Yesterday I had an opportunity to meet some women who are working with the Horse Boy Foundation. The Foundation is based close to here and I once spoke with them on the phone about helping out.
A friend who knows the people working with the foundation thought I could be helpful in some way. I have an extensive background working with not profits - serving on boards, connecting people with corporate partners, helping them get through a strategic planning process.
But when I called, it was clear I couldn't help much. They were headed in a direction that I couldn't be much help with - primarily raising money through events.
I'm not too keen on raising money that way, costs are high, return is limited. While every not for profit should have some events on its fund raising calendar, it's neither my bailiwick nor the core of most programs.
But not for profits built on celebrity often function so differently that I have difficulty knowing where my skills and experience can be of much help. There are very successful models - Lance Armstrong comes to mind - and others that flash and die. I hope this isn't the latter.
What was fascinating about the group I met was that they are all dressage riders (with one exception). In other words, they can RIDE. To be able to use the method they suggest, one has to be able to ride a collected canter while holding a child in front of you.
So I watched the movie (it's on Hulu now). It was a good reminder of how horses heal. I have some experience with the shamanic path, given the work my father does in this area. In my mind the combination is critical, but finding a reindeer riding shaman is perhaps beyond what can be done in Elgin, Texas.
They invited me to train to be a therapist, but I'm not nearly the rider I'd need to be, nor do I have the time. facilities, or the horse to truly give what is needed to provide therapy services. I think there's a way for me to help, and perhaps the how will become clear to me.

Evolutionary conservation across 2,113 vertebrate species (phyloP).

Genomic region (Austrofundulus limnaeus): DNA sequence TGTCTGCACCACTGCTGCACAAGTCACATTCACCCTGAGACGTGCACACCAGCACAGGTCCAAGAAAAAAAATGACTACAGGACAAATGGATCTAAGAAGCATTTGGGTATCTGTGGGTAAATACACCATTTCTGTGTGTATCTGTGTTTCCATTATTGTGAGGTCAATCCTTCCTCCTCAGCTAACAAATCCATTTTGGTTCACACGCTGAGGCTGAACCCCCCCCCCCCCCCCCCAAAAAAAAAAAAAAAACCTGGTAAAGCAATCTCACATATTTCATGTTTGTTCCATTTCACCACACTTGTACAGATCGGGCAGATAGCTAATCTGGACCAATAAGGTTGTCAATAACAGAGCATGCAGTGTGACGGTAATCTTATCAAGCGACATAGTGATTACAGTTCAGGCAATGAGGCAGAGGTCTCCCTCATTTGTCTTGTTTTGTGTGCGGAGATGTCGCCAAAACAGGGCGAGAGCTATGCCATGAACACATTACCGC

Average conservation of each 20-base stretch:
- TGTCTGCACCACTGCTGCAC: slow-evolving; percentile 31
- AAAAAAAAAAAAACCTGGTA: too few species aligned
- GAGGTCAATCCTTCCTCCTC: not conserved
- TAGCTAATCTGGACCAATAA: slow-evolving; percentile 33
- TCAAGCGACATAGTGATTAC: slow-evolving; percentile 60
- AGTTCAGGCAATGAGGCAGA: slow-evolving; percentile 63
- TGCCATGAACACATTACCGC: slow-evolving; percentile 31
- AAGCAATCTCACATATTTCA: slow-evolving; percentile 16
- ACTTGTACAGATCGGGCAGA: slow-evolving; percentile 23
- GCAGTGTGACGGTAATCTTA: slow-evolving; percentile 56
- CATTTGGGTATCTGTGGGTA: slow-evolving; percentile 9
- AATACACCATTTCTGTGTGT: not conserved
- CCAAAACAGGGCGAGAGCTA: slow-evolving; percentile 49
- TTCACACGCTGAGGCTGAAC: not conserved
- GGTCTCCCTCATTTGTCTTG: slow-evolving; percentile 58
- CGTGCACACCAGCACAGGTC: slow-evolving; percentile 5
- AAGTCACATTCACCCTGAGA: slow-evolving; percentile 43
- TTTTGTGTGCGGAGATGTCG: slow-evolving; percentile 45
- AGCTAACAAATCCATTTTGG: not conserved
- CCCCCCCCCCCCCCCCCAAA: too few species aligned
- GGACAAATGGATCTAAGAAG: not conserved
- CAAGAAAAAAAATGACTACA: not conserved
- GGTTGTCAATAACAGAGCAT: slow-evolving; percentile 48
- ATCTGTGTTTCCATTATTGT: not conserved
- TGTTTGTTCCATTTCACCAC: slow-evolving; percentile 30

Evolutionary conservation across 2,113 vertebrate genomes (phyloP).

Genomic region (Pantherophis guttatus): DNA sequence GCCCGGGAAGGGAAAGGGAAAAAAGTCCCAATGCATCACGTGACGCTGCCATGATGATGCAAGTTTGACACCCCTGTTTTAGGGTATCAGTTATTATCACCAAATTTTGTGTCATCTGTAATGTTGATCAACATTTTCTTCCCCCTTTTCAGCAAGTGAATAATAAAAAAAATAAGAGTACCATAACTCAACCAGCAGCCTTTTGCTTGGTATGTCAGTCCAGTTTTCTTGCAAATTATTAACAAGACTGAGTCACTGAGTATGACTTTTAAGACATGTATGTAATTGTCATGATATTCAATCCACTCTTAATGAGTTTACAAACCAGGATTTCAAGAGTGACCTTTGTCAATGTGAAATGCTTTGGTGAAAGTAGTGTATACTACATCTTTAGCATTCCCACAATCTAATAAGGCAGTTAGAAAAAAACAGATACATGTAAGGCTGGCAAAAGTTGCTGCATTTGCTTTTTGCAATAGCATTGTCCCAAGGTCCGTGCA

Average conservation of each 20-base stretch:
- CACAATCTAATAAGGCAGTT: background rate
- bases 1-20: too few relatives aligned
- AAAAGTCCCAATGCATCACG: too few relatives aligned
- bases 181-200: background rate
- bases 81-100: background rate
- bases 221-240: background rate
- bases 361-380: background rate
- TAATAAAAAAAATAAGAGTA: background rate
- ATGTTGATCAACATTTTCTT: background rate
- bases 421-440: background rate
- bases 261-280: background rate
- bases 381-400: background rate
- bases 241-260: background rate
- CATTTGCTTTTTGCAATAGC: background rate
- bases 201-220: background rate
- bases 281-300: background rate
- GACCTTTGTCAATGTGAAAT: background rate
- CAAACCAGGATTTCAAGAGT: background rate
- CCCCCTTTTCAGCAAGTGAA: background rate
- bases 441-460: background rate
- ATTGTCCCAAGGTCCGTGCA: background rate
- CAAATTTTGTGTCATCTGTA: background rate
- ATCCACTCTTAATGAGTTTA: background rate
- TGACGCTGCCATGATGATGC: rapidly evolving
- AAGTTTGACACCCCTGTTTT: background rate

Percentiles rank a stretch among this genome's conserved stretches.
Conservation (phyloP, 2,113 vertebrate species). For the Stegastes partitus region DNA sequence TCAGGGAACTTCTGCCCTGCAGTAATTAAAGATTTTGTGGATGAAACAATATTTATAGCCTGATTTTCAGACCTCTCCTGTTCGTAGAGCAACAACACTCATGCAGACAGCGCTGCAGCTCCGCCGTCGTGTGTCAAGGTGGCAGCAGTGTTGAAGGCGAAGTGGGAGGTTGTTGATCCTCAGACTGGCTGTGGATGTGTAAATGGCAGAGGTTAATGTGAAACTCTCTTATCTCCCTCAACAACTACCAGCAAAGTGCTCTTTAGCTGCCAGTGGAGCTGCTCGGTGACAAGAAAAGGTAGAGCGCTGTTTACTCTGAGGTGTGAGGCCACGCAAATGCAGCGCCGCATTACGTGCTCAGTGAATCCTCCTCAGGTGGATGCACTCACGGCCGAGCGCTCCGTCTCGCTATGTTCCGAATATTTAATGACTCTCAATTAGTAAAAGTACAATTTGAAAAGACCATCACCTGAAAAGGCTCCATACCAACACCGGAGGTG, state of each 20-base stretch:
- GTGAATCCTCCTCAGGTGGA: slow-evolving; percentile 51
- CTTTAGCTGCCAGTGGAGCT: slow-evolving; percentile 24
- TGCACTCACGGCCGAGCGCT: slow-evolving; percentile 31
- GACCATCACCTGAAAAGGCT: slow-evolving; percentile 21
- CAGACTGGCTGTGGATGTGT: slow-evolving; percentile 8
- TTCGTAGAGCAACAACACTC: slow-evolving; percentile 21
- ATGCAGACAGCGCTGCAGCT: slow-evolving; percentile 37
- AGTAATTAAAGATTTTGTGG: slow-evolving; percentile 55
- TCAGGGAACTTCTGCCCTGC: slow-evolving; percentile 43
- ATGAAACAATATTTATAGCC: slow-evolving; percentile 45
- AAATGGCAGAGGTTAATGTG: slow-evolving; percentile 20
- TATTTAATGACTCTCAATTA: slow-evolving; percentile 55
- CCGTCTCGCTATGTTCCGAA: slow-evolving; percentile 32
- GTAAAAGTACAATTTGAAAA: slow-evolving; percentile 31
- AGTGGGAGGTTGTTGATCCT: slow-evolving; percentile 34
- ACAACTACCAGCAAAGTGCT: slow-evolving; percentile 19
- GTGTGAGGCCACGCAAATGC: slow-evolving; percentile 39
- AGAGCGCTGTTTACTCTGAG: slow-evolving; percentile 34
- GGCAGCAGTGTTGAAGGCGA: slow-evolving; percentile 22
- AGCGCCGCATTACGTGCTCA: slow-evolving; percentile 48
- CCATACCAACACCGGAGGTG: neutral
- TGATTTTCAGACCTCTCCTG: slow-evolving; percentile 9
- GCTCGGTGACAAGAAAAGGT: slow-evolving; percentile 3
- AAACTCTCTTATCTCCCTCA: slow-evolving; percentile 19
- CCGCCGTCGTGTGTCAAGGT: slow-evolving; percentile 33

My friend from work came out to ride today. I don't usually invite people out to ride, but if they ask, I follow through. I remember how desperate I was to ride, but how out of my life horses were. Still, I'm careful. Generally you can pick out the folks who just want to canter your horses to pieces, then go have a beer while you unsaddle them. My BIL is this kind of guy. M just loves animals and wants to be with horses.
We had a lovely ride, I rode both Smokey and Lily in turn while she was on Cody. Lily is still too demanding for a beginner. In fact, I jumped on Smokey without any round penning and just rode his willies out, but Lily was too full of herself for that. After 3 minutes in the round pen she was ready.
It's taking less and less time. But it still takes time. Horses like Lily don't do short cuts.
We talked, M and I, about life challenges she is facing. I remembered how difficult life has been for us and the rocky road we continue to navigate, and shared with her so she'd know that she's not alone. Yet I am more and more in a place of treasuring what I have. Of finding joy in very small things.
- Spraying water on my horse's jaw, gently so she closes her eyes.
- Putting fly repellent around the old horse's eyes and hearing him sigh as if he knows what it's for.
- Rubbing the side of my horse's muzzle under his fly mask and feeling him drop into my hands, relaxed.
I come home and the treasures are scattered all around me, and embarrassment of riches - laughing children, a dog with a new trick, a sauntering cat, DH piling up the kids for a few hours of pool time.
I'm glad to be still here, struggling as we are, finally having the good sense to see the treasure and not just the hole.
Welcome to the day after the cancellation of rapture. May they all be this lovely.